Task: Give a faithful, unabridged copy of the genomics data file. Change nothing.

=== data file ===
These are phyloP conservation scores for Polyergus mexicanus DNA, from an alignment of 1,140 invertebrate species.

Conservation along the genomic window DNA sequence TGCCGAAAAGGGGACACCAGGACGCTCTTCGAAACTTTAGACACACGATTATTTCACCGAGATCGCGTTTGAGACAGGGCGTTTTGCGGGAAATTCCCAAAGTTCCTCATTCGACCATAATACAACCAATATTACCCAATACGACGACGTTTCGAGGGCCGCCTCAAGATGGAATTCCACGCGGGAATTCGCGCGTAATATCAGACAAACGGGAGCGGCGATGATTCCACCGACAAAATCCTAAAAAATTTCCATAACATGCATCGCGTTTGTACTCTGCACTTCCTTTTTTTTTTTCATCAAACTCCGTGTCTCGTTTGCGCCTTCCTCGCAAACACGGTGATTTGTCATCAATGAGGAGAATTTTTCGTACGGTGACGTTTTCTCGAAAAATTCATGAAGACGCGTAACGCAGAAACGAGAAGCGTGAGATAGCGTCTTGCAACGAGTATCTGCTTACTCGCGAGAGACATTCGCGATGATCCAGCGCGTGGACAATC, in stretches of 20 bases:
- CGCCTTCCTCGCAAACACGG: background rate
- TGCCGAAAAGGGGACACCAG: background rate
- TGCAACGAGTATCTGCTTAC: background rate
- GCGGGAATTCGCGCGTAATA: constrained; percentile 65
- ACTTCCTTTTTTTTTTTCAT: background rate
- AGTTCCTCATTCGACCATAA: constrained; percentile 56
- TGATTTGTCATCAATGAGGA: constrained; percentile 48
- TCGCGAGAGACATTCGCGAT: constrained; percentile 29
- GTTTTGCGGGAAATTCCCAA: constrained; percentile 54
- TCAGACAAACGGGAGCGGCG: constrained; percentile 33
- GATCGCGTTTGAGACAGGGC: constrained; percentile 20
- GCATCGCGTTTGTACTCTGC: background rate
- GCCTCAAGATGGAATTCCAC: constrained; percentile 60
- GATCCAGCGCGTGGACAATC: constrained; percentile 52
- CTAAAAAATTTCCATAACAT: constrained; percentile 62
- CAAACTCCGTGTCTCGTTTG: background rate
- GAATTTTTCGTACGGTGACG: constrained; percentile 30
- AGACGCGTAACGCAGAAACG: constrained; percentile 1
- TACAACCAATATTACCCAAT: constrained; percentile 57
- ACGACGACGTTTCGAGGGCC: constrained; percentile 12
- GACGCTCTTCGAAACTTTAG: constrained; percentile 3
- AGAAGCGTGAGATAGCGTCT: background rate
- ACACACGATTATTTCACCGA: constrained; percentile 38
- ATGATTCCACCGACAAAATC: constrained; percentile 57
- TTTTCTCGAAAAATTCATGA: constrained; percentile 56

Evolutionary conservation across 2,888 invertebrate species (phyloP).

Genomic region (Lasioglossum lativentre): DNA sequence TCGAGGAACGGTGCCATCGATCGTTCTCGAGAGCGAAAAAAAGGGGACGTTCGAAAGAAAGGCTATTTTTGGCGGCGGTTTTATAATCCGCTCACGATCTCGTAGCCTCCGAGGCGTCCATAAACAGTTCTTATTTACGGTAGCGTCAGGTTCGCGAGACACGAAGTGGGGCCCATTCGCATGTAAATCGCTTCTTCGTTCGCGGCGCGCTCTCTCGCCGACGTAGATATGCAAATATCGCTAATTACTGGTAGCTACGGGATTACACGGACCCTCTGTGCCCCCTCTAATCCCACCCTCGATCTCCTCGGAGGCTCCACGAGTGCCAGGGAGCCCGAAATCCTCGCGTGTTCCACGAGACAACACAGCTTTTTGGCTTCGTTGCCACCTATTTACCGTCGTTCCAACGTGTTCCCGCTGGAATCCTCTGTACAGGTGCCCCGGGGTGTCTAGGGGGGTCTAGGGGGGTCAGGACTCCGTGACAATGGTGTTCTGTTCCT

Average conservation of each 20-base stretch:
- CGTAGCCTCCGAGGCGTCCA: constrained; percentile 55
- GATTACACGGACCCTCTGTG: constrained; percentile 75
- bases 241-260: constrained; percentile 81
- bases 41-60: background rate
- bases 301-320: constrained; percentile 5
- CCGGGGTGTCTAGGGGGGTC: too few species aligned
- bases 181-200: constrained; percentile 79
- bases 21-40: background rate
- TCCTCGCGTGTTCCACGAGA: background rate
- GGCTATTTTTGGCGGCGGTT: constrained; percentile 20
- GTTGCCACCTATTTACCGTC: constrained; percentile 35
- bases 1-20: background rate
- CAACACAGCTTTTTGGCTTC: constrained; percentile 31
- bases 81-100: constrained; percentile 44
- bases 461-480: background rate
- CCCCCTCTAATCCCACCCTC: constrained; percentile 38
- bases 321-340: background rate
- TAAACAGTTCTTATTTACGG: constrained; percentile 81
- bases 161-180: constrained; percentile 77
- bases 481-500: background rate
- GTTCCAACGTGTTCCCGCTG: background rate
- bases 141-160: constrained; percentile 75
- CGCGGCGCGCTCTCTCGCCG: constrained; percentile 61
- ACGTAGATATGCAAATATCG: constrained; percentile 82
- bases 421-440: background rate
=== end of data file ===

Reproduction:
These are phyloP conservation scores for Polyergus mexicanus DNA, from an alignment of 1,140 invertebrate species.

Conservation along the genomic window DNA sequence TGCCGAAAAGGGGACACCAGGACGCTCTTCGAAACTTTAGACACACGATTATTTCACCGAGATCGCGTTTGAGACAGGGCGTTTTGCGGGAAATTCCCAAAGTTCCTCATTCGACCATAATACAACCAATATTACCCAATACGACGACGTTTCGAGGGCCGCCTCAAGATGGAATTCCACGCGGGAATTCGCGCGTAATATCAGACAAACGGGAGCGGCGATGATTCCACCGACAAAATCCTAAAAAATTTCCATAACATGCATCGCGTTTGTACTCTGCACTTCCTTTTTTTTTTTCATCAAACTCCGTGTCTCGTTTGCGCCTTCCTCGCAAACACGGTGATTTGTCATCAATGAGGAGAATTTTTCGTACGGTGACGTTTTCTCGAAAAATTCATGAAGACGCGTAACGCAGAAACGAGAAGCGTGAGATAGCGTCTTGCAACGAGTATCTGCTTACTCGCGAGAGACATTCGCGATGATCCAGCGCGTGGACAATC, in stretches of 20 bases:
- CGCCTTCCTCGCAAACACGG: background rate
- TGCCGAAAAGGGGACACCAG: background rate
- TGCAACGAGTATCTGCTTAC: background rate
- GCGGGAATTCGCGCGTAATA: constrained; percentile 65
- ACTTCCTTTTTTTTTTTCAT: background rate
- AGTTCCTCATTCGACCATAA: constrained; percentile 56
- TGATTTGTCATCAATGAGGA: constrained; percentile 48
- TCGCGAGAGACATTCGCGAT: constrained; percentile 29
- GTTTTGCGGGAAATTCCCAA: constrained; percentile 54
- TCAGACAAACGGGAGCGGCG: constrained; percentile 33
- GATCGCGTTTGAGACAGGGC: constrained; percentile 20
- GCATCGCGTTTGTACTCTGC: background rate
- GCCTCAAGATGGAATTCCAC: constrained; percentile 60
- GATCCAGCGCGTGGACAATC: constrained; percentile 52
- CTAAAAAATTTCCATAACAT: constrained; percentile 62
- CAAACTCCGTGTCTCGTTTG: background rate
- GAATTTTTCGTACGGTGACG: constrained; percentile 30
- AGACGCGTAACGCAGAAACG: constrained; percentile 1
- TACAACCAATATTACCCAAT: constrained; percentile 57
- ACGACGACGTTTCGAGGGCC: constrained; percentile 12
- GACGCTCTTCGAAACTTTAG: constrained; percentile 3
- AGAAGCGTGAGATAGCGTCT: background rate
- ACACACGATTATTTCACCGA: constrained; percentile 38
- ATGATTCCACCGACAAAATC: constrained; percentile 57
- TTTTCTCGAAAAATTCATGA: constrained; percentile 56

Evolutionary conservation across 2,888 invertebrate species (phyloP).

Genomic region (Lasioglossum lativentre): DNA sequence TCGAGGAACGGTGCCATCGATCGTTCTCGAGAGCGAAAAAAAGGGGACGTTCGAAAGAAAGGCTATTTTTGGCGGCGGTTTTATAATCCGCTCACGATCTCGTAGCCTCCGAGGCGTCCATAAACAGTTCTTATTTACGGTAGCGTCAGGTTCGCGAGACACGAAGTGGGGCCCATTCGCATGTAAATCGCTTCTTCGTTCGCGGCGCGCTCTCTCGCCGACGTAGATATGCAAATATCGCTAATTACTGGTAGCTACGGGATTACACGGACCCTCTGTGCCCCCTCTAATCCCACCCTCGATCTCCTCGGAGGCTCCACGAGTGCCAGGGAGCCCGAAATCCTCGCGTGTTCCACGAGACAACACAGCTTTTTGGCTTCGTTGCCACCTATTTACCGTCGTTCCAACGTGTTCCCGCTGGAATCCTCTGTACAGGTGCCCCGGGGTGTCTAGGGGGGTCTAGGGGGGTCAGGACTCCGTGACAATGGTGTTCTGTTCCT

Average conservation of each 20-base stretch:
- CGTAGCCTCCGAGGCGTCCA: constrained; percentile 55
- GATTACACGGACCCTCTGTG: constrained; percentile 75
- bases 241-260: constrained; percentile 81
- bases 41-60: background rate
- bases 301-320: constrained; percentile 5
- CCGGGGTGTCTAGGGGGGTC: too few species aligned
- bases 181-200: constrained; percentile 79
- bases 21-40: background rate
- TCCTCGCGTGTTCCACGAGA: background rate
- GGCTATTTTTGGCGGCGGTT: constrained; percentile 20
- GTTGCCACCTATTTACCGTC: constrained; percentile 35
- bases 1-20: background rate
- CAACACAGCTTTTTGGCTTC: constrained; percentile 31
- bases 81-100: constrained; percentile 44
- bases 461-480: background rate
- CCCCCTCTAATCCCACCCTC: constrained; percentile 38
- bases 321-340: background rate
- TAAACAGTTCTTATTTACGG: constrained; percentile 81
- bases 161-180: constrained; percentile 77
- bases 481-500: background rate
- GTTCCAACGTGTTCCCGCTG: background rate
- bases 141-160: constrained; percentile 75
- CGCGGCGCGCTCTCTCGCCG: constrained; percentile 61
- ACGTAGATATGCAAATATCG: constrained; percentile 82
- bases 421-440: background rate